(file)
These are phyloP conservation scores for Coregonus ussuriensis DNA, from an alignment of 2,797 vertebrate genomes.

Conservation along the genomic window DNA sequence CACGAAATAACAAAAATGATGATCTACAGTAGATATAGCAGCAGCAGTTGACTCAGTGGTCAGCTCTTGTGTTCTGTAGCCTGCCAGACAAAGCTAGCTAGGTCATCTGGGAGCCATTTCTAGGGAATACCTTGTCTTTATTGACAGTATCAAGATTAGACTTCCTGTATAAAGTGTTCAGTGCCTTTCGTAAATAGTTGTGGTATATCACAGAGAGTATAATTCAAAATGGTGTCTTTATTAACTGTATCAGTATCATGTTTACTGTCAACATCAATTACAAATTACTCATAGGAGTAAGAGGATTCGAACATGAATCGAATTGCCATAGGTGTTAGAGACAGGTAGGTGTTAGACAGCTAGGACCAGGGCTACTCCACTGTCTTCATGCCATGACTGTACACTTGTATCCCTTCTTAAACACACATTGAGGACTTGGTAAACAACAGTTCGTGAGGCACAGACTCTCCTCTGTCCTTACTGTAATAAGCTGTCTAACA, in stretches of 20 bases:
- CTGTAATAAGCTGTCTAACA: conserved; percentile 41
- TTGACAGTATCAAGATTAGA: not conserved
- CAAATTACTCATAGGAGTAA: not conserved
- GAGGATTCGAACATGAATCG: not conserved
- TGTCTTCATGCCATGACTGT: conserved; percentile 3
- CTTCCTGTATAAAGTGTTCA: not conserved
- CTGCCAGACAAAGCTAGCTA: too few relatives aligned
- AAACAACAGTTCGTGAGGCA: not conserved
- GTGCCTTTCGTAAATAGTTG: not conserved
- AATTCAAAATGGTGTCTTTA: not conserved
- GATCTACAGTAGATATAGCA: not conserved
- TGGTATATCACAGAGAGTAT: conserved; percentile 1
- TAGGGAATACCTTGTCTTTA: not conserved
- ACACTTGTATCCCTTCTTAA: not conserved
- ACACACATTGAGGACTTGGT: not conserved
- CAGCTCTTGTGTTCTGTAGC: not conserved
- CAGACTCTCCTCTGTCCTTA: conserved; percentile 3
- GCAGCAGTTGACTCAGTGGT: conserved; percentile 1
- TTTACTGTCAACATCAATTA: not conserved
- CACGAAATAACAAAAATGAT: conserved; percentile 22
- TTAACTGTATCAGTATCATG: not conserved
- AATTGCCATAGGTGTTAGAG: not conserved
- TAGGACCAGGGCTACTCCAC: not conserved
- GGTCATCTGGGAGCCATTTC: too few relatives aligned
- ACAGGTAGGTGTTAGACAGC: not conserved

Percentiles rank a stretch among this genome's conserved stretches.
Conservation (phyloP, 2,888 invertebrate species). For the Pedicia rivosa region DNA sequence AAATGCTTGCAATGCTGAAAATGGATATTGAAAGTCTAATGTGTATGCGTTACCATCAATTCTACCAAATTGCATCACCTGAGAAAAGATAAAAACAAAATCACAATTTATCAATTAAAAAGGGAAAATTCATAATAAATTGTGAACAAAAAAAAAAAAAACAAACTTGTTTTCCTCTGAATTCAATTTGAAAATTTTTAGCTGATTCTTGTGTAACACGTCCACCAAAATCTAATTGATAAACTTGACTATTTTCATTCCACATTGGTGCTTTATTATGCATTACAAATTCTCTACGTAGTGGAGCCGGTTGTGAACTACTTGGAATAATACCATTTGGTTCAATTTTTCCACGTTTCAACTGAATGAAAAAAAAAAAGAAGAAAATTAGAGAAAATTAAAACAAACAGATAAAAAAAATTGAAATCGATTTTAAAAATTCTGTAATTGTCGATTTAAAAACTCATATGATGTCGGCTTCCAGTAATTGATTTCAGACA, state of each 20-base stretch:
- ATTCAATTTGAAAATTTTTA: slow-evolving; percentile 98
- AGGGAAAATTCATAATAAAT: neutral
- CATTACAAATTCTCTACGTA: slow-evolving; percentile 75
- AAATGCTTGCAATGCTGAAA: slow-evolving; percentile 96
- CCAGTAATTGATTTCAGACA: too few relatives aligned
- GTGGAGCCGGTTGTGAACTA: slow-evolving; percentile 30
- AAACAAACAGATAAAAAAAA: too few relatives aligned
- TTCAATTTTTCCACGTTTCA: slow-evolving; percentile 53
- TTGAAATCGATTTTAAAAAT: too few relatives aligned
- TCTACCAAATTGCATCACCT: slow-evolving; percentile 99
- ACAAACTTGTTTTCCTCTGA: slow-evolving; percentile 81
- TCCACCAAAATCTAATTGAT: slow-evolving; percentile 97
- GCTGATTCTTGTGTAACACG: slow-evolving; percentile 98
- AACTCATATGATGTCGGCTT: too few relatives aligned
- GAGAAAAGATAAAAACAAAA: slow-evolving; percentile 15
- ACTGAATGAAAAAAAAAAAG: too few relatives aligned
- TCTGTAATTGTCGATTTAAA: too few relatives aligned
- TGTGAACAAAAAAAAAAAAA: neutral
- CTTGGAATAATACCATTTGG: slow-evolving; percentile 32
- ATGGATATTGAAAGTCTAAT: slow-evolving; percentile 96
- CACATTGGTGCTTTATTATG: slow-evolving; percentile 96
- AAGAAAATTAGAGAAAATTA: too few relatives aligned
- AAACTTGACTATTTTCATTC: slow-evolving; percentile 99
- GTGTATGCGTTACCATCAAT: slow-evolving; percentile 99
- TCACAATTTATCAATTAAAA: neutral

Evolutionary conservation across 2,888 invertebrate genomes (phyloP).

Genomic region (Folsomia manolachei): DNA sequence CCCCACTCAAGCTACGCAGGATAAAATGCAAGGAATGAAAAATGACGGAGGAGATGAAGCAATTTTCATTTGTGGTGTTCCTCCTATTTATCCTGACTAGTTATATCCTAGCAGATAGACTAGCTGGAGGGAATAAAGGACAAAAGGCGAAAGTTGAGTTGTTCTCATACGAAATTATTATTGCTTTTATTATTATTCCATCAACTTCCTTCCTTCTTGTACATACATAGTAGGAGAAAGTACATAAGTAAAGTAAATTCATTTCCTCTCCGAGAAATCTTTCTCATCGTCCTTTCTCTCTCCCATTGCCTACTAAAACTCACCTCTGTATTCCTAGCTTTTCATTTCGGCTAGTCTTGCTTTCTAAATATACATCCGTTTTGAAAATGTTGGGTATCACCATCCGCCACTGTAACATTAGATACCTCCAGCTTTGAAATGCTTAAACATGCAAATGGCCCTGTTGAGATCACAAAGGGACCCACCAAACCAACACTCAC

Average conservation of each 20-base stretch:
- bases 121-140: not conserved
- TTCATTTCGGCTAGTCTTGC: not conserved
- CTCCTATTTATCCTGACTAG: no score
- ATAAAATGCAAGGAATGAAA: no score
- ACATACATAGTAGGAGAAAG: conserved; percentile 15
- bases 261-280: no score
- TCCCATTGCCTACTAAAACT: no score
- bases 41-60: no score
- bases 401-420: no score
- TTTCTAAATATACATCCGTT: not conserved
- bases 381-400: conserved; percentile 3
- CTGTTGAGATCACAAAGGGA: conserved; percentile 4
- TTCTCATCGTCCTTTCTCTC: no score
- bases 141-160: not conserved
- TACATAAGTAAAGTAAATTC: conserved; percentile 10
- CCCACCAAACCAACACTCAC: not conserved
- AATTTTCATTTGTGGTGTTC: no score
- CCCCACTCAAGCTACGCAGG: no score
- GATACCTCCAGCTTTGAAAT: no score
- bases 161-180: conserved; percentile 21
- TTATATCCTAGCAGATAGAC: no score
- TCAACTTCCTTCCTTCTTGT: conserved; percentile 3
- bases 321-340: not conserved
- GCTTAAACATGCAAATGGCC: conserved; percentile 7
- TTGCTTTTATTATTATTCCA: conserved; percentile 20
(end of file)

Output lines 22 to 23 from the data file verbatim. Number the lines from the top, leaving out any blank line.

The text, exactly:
- CACGAAATAACAAAAATGAT: conserved; percentile 22
- TTAACTGTATCAGTATCATG: not conserved